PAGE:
Rahim, a 28-year-old immigrant who was born in Pakistan but moved to Belgium when he was 9 months old, was angered by the ambiguous criteria. Rahim, who asked that his last name not be used, said he hasn’t visited Pakistan since he was an infant, does not have a Pakistani passport and has no connections to the country.
Rahim immigrated to Chicago from Belgium in 1994 on a temporary visitor visa. His fiancée, brother and two sisters all live in the United States. But Rahim had overstayed his visa and was scared of what awaited him if he registered.
“If I have to go back, it’s going to tear me apart,” he said.
At a community meeting this spring, he asked Hallstrom if he were required to register, given his tenuous ties to Pakistan.
“[If you have] any doubt, I say register,” Hallstrom told him.
Christopher Helt, a Chicago immigration attorney, said the vague and seemingly arbitrary standards frustrate even seasoned immigration lawyers. “I feel like I’m bringing lambs to the slaughter.”
Many immigrants awaiting word on their applications for permanent residency–”commonly referred to as green cards–”like Nadeem Ahmed, one of Helt’s clients, have been particularly vulnerable during special registration.
On Jan. 17, Ahmed arrived at the Chicago INS office, at 230 S. Dearborn St., carrying a neatly organized manila folder filled with correspondence documenting his arrival in Chicago on a visitor visa in August 2000.
Although he had overstayed his visa, Ahmed wasn’t overly nervous about registering. He had applied for a green card in November and was awaiting a decision. Helt assured Ahmed that he should have no problem.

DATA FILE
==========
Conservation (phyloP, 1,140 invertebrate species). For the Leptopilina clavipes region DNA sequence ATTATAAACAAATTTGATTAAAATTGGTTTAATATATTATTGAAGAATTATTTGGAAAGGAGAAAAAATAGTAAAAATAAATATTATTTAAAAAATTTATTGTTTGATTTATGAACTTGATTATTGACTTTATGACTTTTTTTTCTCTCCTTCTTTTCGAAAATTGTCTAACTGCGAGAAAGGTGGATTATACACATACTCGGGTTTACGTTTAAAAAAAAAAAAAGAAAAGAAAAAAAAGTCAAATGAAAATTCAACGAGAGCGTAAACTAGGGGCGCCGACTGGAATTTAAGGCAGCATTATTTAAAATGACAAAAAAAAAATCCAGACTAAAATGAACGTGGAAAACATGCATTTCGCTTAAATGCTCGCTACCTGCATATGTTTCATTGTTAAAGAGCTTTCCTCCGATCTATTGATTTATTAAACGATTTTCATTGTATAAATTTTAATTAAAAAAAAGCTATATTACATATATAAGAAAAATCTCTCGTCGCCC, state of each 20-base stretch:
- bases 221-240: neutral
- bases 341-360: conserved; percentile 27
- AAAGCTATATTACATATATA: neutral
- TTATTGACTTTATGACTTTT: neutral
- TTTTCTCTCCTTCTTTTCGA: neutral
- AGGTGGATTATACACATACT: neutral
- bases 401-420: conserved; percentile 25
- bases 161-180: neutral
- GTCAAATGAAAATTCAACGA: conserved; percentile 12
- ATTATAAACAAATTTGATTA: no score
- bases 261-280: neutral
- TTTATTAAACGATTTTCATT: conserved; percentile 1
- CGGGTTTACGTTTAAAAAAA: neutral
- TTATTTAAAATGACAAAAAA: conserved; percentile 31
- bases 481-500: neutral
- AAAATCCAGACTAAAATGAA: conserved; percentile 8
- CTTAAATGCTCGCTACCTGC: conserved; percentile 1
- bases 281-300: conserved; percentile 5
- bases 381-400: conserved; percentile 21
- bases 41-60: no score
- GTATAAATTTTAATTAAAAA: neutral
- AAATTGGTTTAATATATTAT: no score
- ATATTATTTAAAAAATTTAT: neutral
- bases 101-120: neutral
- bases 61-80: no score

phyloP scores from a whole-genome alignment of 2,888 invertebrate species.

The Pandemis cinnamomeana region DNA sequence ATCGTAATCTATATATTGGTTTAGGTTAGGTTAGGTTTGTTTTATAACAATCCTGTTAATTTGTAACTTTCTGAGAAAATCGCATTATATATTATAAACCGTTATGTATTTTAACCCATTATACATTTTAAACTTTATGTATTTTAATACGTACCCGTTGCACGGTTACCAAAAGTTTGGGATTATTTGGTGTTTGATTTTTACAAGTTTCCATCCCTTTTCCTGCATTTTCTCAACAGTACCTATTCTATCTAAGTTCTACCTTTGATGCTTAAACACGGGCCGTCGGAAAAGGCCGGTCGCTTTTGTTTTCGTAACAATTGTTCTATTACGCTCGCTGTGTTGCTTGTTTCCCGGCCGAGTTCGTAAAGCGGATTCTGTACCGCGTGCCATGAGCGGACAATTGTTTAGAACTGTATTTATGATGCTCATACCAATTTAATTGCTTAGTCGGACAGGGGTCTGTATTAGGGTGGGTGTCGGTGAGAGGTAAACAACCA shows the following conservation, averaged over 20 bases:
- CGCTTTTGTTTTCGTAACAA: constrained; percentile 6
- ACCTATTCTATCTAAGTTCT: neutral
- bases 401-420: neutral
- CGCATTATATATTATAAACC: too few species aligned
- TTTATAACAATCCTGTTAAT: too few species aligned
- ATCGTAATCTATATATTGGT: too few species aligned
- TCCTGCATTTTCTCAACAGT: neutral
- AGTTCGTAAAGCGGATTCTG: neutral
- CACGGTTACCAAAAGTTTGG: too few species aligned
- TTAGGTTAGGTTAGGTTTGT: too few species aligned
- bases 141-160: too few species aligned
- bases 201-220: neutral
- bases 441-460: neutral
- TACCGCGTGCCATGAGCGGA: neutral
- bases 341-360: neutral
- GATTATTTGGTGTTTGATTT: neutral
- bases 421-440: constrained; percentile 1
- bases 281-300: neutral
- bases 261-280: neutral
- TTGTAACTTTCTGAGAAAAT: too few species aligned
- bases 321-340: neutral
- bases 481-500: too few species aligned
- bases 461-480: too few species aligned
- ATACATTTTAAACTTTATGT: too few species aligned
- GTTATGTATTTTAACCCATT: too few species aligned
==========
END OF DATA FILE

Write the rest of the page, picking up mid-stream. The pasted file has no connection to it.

Ahmed, who has lived in the Pakistani neighborhood near Devon Avenue since his arrival, left his wife and two young children at home that day. It would take $5,000 and four nights in DuPage County Jail before he could see them again.
Ahmed’s registration lasted the entire day. He was photographed and fingerprinted. During a lengthy interview, Ahmed gave his address, telephone number, hair color, eye color, height and weight. He also provided documents and contact information for his employer and family members.
After the interview, Ahmed said, he was told that he was “out of status” because he had overstayed his visitor visa. He was then taken into custody. Ahmed said the fact that he had applied for permanent residency several months ago didn’t seem to matter.
It wasn’t until Jan. 21 that Ahmed’s family was able to scrape together the $5,000 needed to bail him out.
Decisions about whether to detain foreign visitors are made on a case-by-case basis, said John Torres, assistant director of investigation at the Chicago office of the Bureau of Immigration and Customs Enforcement, a division of the Department of Homeland Security.
Generally, he said, those who have overstayed their visas but have no criminal violations, and who are immediately eligible for a change in their visa status–”a Pakistani who married a U.S. citizen, for example–”may be released on their own recognizance or not charged at all.
Foreigners who have applied for permanent residency, like Ahmed, are not immediately eligible for changes in their visa status and thus could be charged and temporarily held, Torres said.
“That’s baloney,” said Stanley Horn, a Chicago immigration attorney. The process has “no rhyme or reason,” he said.